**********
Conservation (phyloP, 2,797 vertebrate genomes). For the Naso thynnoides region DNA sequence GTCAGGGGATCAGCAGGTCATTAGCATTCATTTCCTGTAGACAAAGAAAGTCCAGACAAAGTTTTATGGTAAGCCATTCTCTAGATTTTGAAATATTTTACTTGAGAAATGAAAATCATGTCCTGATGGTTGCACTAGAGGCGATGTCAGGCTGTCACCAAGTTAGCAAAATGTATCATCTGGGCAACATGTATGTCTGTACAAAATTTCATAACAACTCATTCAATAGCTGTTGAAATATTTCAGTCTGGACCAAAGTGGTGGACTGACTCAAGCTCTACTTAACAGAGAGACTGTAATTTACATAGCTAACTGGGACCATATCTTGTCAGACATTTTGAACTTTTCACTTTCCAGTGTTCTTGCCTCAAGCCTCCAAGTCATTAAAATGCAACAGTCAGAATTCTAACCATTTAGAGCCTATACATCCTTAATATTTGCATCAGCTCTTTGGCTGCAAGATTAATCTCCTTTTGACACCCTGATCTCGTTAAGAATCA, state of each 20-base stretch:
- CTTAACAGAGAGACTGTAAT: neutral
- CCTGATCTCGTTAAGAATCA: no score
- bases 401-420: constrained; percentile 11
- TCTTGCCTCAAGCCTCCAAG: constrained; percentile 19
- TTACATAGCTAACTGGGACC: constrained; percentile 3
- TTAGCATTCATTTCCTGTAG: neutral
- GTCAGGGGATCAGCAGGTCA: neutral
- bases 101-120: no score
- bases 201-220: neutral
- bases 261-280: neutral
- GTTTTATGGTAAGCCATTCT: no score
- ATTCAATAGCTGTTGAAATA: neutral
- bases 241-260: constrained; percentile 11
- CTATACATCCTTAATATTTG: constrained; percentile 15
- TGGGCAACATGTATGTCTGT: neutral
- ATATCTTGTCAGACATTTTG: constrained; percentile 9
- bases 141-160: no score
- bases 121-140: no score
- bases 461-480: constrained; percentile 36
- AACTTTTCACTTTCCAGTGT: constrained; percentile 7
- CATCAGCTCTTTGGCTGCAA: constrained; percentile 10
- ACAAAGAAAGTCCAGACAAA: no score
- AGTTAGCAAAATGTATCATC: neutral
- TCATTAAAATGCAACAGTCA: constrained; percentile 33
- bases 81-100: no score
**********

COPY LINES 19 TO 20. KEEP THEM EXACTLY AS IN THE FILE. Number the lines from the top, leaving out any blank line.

- bases 121-140: no score
- bases 461-480: constrained; percentile 36